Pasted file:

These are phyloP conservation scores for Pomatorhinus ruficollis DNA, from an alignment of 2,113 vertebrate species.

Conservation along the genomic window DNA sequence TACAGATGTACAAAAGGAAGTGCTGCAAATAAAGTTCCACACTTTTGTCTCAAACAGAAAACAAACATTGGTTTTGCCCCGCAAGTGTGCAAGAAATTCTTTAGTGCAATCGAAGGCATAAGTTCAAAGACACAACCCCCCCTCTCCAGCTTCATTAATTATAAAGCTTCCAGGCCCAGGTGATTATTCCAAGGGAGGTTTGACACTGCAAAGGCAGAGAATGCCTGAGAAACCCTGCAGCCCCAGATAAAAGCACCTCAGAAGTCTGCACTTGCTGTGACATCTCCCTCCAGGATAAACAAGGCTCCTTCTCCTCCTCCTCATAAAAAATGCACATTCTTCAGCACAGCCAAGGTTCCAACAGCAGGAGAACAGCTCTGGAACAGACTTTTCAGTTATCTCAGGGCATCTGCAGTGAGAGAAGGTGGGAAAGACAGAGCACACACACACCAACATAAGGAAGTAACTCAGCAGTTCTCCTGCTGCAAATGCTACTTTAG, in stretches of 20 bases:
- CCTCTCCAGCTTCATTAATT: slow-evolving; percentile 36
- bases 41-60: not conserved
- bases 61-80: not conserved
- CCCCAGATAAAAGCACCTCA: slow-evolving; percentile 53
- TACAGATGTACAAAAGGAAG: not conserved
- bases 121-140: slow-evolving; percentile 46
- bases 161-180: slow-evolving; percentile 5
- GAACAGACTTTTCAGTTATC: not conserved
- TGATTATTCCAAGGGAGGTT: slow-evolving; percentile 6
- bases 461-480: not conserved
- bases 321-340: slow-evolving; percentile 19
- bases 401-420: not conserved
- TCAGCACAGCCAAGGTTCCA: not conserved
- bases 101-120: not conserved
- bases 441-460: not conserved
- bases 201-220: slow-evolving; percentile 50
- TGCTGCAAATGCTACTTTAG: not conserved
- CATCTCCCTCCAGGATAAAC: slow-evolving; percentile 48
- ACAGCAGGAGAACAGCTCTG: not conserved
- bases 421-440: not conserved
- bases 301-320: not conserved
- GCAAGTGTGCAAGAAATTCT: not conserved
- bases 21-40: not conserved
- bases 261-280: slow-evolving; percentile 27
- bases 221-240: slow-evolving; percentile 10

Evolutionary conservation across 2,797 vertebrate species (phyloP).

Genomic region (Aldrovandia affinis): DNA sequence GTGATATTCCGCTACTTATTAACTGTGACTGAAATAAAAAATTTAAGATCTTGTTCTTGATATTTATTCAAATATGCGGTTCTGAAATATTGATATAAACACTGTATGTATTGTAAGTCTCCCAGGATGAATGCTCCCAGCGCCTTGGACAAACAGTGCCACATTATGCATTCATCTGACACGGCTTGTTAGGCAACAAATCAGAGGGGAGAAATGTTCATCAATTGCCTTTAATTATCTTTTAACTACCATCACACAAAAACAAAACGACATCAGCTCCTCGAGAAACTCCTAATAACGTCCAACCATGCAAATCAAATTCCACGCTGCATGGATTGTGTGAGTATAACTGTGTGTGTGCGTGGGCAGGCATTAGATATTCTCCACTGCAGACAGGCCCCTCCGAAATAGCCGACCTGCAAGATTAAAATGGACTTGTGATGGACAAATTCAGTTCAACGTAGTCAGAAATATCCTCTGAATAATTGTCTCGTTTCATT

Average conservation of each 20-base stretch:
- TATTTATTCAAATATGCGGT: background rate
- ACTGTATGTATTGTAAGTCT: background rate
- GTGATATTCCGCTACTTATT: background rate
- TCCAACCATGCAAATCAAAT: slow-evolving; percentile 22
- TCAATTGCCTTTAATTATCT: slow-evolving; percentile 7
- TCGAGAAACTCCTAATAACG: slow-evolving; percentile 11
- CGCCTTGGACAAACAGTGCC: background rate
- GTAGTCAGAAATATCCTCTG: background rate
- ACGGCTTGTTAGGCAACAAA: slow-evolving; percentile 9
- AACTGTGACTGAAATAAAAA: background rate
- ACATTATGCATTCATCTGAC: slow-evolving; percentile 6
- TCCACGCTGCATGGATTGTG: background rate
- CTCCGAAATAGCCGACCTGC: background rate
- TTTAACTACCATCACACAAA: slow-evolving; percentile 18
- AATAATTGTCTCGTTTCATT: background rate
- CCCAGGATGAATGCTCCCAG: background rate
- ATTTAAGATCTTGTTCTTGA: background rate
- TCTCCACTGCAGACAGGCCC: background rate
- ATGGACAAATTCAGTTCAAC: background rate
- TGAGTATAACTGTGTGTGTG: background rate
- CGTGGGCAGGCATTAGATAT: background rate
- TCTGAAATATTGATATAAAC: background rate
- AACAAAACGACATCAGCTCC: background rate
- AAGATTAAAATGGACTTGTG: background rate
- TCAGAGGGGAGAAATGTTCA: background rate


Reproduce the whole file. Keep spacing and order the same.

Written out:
These are phyloP conservation scores for Pomatorhinus ruficollis DNA, from an alignment of 2,113 vertebrate species.

Conservation along the genomic window DNA sequence TACAGATGTACAAAAGGAAGTGCTGCAAATAAAGTTCCACACTTTTGTCTCAAACAGAAAACAAACATTGGTTTTGCCCCGCAAGTGTGCAAGAAATTCTTTAGTGCAATCGAAGGCATAAGTTCAAAGACACAACCCCCCCTCTCCAGCTTCATTAATTATAAAGCTTCCAGGCCCAGGTGATTATTCCAAGGGAGGTTTGACACTGCAAAGGCAGAGAATGCCTGAGAAACCCTGCAGCCCCAGATAAAAGCACCTCAGAAGTCTGCACTTGCTGTGACATCTCCCTCCAGGATAAACAAGGCTCCTTCTCCTCCTCCTCATAAAAAATGCACATTCTTCAGCACAGCCAAGGTTCCAACAGCAGGAGAACAGCTCTGGAACAGACTTTTCAGTTATCTCAGGGCATCTGCAGTGAGAGAAGGTGGGAAAGACAGAGCACACACACACCAACATAAGGAAGTAACTCAGCAGTTCTCCTGCTGCAAATGCTACTTTAG, in stretches of 20 bases:
- CCTCTCCAGCTTCATTAATT: slow-evolving; percentile 36
- bases 41-60: not conserved
- bases 61-80: not conserved
- CCCCAGATAAAAGCACCTCA: slow-evolving; percentile 53
- TACAGATGTACAAAAGGAAG: not conserved
- bases 121-140: slow-evolving; percentile 46
- bases 161-180: slow-evolving; percentile 5
- GAACAGACTTTTCAGTTATC: not conserved
- TGATTATTCCAAGGGAGGTT: slow-evolving; percentile 6
- bases 461-480: not conserved
- bases 321-340: slow-evolving; percentile 19
- bases 401-420: not conserved
- TCAGCACAGCCAAGGTTCCA: not conserved
- bases 101-120: not conserved
- bases 441-460: not conserved
- bases 201-220: slow-evolving; percentile 50
- TGCTGCAAATGCTACTTTAG: not conserved
- CATCTCCCTCCAGGATAAAC: slow-evolving; percentile 48
- ACAGCAGGAGAACAGCTCTG: not conserved
- bases 421-440: not conserved
- bases 301-320: not conserved
- GCAAGTGTGCAAGAAATTCT: not conserved
- bases 21-40: not conserved
- bases 261-280: slow-evolving; percentile 27
- bases 221-240: slow-evolving; percentile 10

Evolutionary conservation across 2,797 vertebrate species (phyloP).

Genomic region (Aldrovandia affinis): DNA sequence GTGATATTCCGCTACTTATTAACTGTGACTGAAATAAAAAATTTAAGATCTTGTTCTTGATATTTATTCAAATATGCGGTTCTGAAATATTGATATAAACACTGTATGTATTGTAAGTCTCCCAGGATGAATGCTCCCAGCGCCTTGGACAAACAGTGCCACATTATGCATTCATCTGACACGGCTTGTTAGGCAACAAATCAGAGGGGAGAAATGTTCATCAATTGCCTTTAATTATCTTTTAACTACCATCACACAAAAACAAAACGACATCAGCTCCTCGAGAAACTCCTAATAACGTCCAACCATGCAAATCAAATTCCACGCTGCATGGATTGTGTGAGTATAACTGTGTGTGTGCGTGGGCAGGCATTAGATATTCTCCACTGCAGACAGGCCCCTCCGAAATAGCCGACCTGCAAGATTAAAATGGACTTGTGATGGACAAATTCAGTTCAACGTAGTCAGAAATATCCTCTGAATAATTGTCTCGTTTCATT

Average conservation of each 20-base stretch:
- TATTTATTCAAATATGCGGT: background rate
- ACTGTATGTATTGTAAGTCT: background rate
- GTGATATTCCGCTACTTATT: background rate
- TCCAACCATGCAAATCAAAT: slow-evolving; percentile 22
- TCAATTGCCTTTAATTATCT: slow-evolving; percentile 7
- TCGAGAAACTCCTAATAACG: slow-evolving; percentile 11
- CGCCTTGGACAAACAGTGCC: background rate
- GTAGTCAGAAATATCCTCTG: background rate
- ACGGCTTGTTAGGCAACAAA: slow-evolving; percentile 9
- AACTGTGACTGAAATAAAAA: background rate
- ACATTATGCATTCATCTGAC: slow-evolving; percentile 6
- TCCACGCTGCATGGATTGTG: background rate
- CTCCGAAATAGCCGACCTGC: background rate
- TTTAACTACCATCACACAAA: slow-evolving; percentile 18
- AATAATTGTCTCGTTTCATT: background rate
- CCCAGGATGAATGCTCCCAG: background rate
- ATTTAAGATCTTGTTCTTGA: background rate
- TCTCCACTGCAGACAGGCCC: background rate
- ATGGACAAATTCAGTTCAAC: background rate
- TGAGTATAACTGTGTGTGTG: background rate
- CGTGGGCAGGCATTAGATAT: background rate
- TCTGAAATATTGATATAAAC: background rate
- AACAAAACGACATCAGCTCC: background rate
- AAGATTAAAATGGACTTGTG: background rate
- TCAGAGGGGAGAAATGTTCA: background rate